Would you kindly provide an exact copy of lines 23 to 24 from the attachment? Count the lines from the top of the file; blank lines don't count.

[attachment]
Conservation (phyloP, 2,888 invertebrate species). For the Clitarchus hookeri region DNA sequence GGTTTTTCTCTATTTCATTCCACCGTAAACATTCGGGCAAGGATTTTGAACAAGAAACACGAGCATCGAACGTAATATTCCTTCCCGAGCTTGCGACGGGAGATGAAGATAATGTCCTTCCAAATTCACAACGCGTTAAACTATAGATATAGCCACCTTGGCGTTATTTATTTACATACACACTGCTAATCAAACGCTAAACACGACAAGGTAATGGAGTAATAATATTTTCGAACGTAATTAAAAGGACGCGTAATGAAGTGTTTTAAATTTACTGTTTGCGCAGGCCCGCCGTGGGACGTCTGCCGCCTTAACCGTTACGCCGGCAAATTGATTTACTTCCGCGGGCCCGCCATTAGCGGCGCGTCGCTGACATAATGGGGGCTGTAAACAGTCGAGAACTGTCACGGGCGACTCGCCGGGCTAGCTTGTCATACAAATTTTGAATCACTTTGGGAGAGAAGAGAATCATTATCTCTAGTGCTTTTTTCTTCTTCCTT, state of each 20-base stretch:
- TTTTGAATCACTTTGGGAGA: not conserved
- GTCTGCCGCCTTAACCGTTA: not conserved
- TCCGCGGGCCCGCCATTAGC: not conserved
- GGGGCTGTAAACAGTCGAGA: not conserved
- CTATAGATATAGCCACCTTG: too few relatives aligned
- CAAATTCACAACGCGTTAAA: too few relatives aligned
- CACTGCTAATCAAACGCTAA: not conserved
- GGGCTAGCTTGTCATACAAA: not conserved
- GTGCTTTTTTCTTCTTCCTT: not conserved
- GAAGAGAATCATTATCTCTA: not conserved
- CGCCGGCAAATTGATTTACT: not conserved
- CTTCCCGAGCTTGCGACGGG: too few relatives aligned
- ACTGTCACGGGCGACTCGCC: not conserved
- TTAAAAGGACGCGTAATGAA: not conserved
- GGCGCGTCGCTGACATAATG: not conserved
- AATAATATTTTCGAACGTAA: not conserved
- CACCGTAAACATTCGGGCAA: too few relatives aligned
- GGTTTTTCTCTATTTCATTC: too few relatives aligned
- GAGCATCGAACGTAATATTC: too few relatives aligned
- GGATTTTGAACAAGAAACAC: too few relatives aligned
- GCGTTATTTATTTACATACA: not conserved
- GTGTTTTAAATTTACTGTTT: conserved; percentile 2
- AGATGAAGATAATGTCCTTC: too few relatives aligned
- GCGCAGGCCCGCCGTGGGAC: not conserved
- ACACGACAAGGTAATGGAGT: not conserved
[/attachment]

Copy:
- GTGTTTTAAATTTACTGTTT: conserved; percentile 2
- AGATGAAGATAATGTCCTTC: too few relatives aligned